TORONTO PURSUITS – Your chance to weigh in

I have never been known for my prudent and methodical long-range planning. Most of you who know me probably plunk me right in the middle of the “Free Spirit” camp. And yet…

I have had to learn to sometimes set spontaniety and seredipity aside when it comes to Classical Pursuits.

And now is such a time. And I invite your help.

I need to select the ten seminar options for next summer’s Toronto Pursuits program. I would like to offer sessions that you desire. But I cannot wait until you are here in several weeks.

So, I invite you to offer your suggestions at the bottom of this page. I will prime the pump by itentifying some of the ideas proposed by prosective leaders. Feel free to comment on those and/or make other suggestions. Only a couple things to remember…We offer music, art and film as well as literature and sometimes a mix of these in teh same seminar. Most importantly, the work(s) need to be discussable. By that I mean that they bear multiple interpretations. This criterion excludes many very good books.

Just leave your comments at the bottom of this page. Many thanks in advance.

Battle of the Sexes. A mix of works from throughout literary history. Lysistrata, Shakespeare (Taming of the Shrew), Chaucer (Wife of Bath’s tale, particularly). We’d do a movie or two, e.g.,  A Lion in Winter. Adam’s Rib with Spencer Tracy and Katherine Hepburn, His Girl Friday with Cary Grant and Rosalind Russell.

Thucydides’ Peloponnesian War. Big book, old book, nonfiction.  Herodotus went over pretty well, as I recall.
Aristotle’s Ethics. Old book, difficult book, foundational text in western philosophy and ethics. It’s a book about happiness.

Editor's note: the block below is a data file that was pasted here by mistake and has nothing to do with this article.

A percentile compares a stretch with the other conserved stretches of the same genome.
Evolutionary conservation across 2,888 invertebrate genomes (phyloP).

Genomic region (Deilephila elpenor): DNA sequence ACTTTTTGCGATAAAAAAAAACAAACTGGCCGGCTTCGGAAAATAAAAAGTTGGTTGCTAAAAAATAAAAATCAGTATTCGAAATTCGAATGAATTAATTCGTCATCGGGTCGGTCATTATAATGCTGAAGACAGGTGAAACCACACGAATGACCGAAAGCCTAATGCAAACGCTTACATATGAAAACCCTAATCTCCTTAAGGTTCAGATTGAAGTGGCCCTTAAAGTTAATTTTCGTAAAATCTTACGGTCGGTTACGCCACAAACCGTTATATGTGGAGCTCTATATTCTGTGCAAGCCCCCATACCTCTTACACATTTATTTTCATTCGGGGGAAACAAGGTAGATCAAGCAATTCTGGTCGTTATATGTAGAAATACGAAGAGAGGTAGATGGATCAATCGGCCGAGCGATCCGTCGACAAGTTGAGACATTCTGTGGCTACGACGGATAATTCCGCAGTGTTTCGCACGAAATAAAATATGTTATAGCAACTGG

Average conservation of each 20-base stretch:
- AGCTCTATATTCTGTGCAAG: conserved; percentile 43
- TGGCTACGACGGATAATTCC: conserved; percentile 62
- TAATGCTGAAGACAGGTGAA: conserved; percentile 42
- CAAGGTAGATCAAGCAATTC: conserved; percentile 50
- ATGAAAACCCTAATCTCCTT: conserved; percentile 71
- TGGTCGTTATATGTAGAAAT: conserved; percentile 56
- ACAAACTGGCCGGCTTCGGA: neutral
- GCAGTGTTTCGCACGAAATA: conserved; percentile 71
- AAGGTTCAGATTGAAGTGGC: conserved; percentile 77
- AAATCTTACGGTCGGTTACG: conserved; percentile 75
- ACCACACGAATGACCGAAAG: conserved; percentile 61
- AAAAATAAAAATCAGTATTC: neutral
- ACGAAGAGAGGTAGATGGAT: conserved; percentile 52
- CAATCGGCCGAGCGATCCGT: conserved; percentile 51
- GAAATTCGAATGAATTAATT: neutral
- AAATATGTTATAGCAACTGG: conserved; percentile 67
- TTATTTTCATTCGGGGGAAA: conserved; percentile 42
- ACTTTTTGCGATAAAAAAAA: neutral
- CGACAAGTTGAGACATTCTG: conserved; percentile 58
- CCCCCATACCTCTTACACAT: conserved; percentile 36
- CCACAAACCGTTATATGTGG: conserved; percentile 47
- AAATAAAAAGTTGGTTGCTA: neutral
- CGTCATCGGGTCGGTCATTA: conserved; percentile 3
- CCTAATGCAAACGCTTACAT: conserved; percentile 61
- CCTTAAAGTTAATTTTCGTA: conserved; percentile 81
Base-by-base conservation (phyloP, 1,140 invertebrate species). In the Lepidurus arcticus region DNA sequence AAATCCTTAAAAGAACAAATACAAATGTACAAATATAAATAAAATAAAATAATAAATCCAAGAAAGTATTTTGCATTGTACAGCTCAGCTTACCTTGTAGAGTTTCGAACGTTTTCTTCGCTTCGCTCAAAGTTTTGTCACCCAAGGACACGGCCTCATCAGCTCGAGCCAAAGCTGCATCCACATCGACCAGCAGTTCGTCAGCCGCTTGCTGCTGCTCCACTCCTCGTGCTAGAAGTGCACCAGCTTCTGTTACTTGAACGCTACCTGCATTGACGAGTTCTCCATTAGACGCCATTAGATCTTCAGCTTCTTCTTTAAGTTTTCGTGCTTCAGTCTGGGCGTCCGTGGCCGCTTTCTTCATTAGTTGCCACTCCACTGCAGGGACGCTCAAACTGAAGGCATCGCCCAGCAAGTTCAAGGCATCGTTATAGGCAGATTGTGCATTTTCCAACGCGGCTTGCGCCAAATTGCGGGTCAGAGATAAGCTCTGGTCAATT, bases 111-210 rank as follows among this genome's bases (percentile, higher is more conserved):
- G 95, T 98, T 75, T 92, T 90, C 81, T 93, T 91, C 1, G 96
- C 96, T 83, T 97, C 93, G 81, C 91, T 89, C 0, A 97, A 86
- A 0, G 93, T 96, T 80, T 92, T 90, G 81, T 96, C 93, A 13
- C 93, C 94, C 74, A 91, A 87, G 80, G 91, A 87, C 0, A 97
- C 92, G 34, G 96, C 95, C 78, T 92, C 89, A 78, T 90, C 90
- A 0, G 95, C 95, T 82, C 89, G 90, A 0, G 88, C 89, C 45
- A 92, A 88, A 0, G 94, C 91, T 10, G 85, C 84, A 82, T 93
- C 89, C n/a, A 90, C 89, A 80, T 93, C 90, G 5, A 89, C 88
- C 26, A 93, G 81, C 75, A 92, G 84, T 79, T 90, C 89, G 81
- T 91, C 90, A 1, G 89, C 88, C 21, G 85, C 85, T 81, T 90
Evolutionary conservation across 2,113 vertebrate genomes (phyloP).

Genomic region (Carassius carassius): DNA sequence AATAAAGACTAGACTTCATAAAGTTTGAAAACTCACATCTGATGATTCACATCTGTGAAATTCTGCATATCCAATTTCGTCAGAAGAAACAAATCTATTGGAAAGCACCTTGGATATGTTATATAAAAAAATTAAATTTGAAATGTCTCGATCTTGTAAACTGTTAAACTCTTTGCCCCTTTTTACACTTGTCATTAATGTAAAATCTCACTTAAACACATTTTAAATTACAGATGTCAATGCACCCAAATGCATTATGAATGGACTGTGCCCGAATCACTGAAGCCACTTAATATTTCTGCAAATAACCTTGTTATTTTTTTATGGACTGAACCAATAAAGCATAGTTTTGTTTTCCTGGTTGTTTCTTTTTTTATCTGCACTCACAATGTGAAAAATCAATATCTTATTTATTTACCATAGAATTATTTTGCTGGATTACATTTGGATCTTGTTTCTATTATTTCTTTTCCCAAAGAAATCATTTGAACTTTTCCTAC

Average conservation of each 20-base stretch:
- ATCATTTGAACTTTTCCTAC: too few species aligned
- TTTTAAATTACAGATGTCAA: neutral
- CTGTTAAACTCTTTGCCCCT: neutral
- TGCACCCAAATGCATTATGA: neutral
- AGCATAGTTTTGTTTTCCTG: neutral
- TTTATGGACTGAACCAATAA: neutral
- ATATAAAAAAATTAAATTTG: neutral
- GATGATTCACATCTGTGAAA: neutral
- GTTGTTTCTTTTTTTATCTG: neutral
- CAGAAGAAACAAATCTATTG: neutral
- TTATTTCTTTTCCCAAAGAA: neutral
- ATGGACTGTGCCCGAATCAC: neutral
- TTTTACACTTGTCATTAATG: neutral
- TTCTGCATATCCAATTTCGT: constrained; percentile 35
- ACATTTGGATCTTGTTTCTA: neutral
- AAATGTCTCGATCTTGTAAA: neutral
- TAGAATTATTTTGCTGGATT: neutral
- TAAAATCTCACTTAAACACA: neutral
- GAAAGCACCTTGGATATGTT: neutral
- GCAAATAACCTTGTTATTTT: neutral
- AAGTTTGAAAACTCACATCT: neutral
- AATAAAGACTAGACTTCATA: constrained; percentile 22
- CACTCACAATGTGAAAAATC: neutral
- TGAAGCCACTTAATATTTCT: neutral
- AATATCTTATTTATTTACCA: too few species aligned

Thomas Mann. He wrote lots of big books. His Joseph and his Brothers tetralogy is  great, but probably too long. Magic Mountain is always there.

Something by Nabokov, Lolita, The Gift…

A selection of short works by James Joyce

Plutarch. Any bunch of the lives, maybe in combination with other works that have used him as a source, notably Shakespeare.

How are Greek and Roman mythology selling these days? I’ve been reading some Joseph Campbell lately, and I can see doing something with him, some Ovid, part of a very intriguing book I’ve just discussed The Marriage of Cadmus and Harmony by Roberto Calasso, Plutarch, Hesiod, a tragedy or two.

The “Holy Trible” – Coordinated Readings from the Hebrew Bible, New Testament and Qur’an

High School Redux: revisit the books that are read in high school, and see how they hold up. Catcher in the Rye, All Quiet on the Western Front, Animal Farm, Brave New World, 1984, Lord of the Flies, etc. Not all, of course.
Conrad, Faulkner, and Hemingway. It could be neat to explore the heroic in three novels and some short stories.